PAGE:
interdependence is accompanied by conflict and cooperation ( Bonoma 1976).
Conflict is defined as "the mutual interference that hinders the accomplishment of individual and/or mutual goals. . . . Cooperation is the joint striving toward individual and mutual goals" ( Skinner, Gassenheimer, and Kelley 1992, 177).
Although the coexistence of conflict and cooperation seems contradictory, we find that the reality of dependence, self-interest, and group welfare necessitates the presence of both. Bonoma ( 1976) explains in his discussion of bilateral power systems.
Conflict . . . seems to depend on some ratio of divergence between one's preferred policies for self-gain maximization, and those entertained for unit maintenance enhancement . . . Those parties to interaction are cooperative who display a visible concern for participating in unit policy formaion, and therefore unit welfare enhancement. (p. 510)
Bonoma further suggests that parties can unselfishly, but stubbornly, disagree on the joint policies needed to enhance the goals of the unit. This type of functional conflict can create an awareness that mutual goals can be more efficiently achieved by restructuring the exchange elements for the good of both parties. At other times conflict may overshadow group welfare where neither party can function effectively. Without a common goal the relationship eventually dissolves ( Dwyer, Schurr, and Oh 1987).
On the other hand, dependence and group interest encourages cooperative behavior. But too much cooperation can be dangerous. Although we generally think of cooperation as functional, it can also be dysfunctional and destroy relationships. For example, cooperation with one exchange partner can threaten the relationship with other exchange partners. In addition, excessive cooperation can instill complacency, preventing parties from reacting to changing conditions.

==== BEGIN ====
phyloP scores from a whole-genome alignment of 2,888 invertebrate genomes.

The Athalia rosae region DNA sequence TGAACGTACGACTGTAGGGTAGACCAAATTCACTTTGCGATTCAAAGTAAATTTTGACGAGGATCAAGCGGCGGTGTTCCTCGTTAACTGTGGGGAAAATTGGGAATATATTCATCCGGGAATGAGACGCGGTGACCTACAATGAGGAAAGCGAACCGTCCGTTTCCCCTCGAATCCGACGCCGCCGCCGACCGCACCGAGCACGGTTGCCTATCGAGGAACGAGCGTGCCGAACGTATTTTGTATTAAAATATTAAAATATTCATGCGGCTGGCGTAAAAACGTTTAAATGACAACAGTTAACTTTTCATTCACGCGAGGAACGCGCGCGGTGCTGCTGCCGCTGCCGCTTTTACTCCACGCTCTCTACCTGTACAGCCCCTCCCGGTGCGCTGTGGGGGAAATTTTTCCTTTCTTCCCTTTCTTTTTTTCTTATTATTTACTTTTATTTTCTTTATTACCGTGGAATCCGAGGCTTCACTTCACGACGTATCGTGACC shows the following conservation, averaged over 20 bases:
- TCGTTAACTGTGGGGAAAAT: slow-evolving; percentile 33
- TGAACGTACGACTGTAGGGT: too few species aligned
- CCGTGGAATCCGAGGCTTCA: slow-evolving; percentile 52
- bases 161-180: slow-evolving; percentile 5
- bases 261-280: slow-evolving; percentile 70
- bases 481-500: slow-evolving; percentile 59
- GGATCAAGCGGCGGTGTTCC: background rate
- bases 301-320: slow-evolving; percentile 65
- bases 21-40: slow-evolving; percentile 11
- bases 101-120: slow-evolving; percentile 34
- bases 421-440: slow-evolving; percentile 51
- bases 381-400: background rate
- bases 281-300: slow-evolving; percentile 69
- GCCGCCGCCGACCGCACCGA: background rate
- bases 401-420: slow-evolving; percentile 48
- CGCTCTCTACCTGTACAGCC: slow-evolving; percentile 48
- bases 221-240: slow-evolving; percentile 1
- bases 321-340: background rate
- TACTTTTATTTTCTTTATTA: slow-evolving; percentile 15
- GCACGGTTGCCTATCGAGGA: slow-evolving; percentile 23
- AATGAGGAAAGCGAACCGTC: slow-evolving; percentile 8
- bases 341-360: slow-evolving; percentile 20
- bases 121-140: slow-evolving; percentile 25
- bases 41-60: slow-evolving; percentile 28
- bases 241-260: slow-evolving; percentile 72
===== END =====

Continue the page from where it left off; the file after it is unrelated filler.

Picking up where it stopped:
Here, successful resale exchange is viewed from the perspective that cooperation and conflict will ebb and flow until an equilibrium supportive of the resale exchange unit is reached. Therefore, cooperation and conflict are not viewed as functional or dysfunctional, but as mechanisms for mediating relationships. We often find suppliers and resellers cooperating to serve the needs of the unit but fighting over the distribution of rewards. The hoped for consequence of the interaction and the belief that each party's individual goals will prevail is the reason the exchange relationship survives.
Finally, the question is asked: how does resale exchange fit into the social system of interrelated, yet sometimes competitive exchange relationships? If outputs are greater than the sum of the inputs, then the role of resale exchange has served its purpose. This is also true of consumer exchange. This brings us to the most important difference between resale and consumer exchange. Resale exchange is not a necessary condition for a successful consumer exchange, but consumer exchange is a necessary condition for a successful resale exchange. However, although the latter is neccessary, it is not sufficient.
As we examine relationships, we find that social systems are really open systems and players are forced to deal with uncertainties created by the imbalance of multiple reciprocal interdependencies. Once this point is reached in the mapping of resale exchange, we find unchartered waters. There is much to be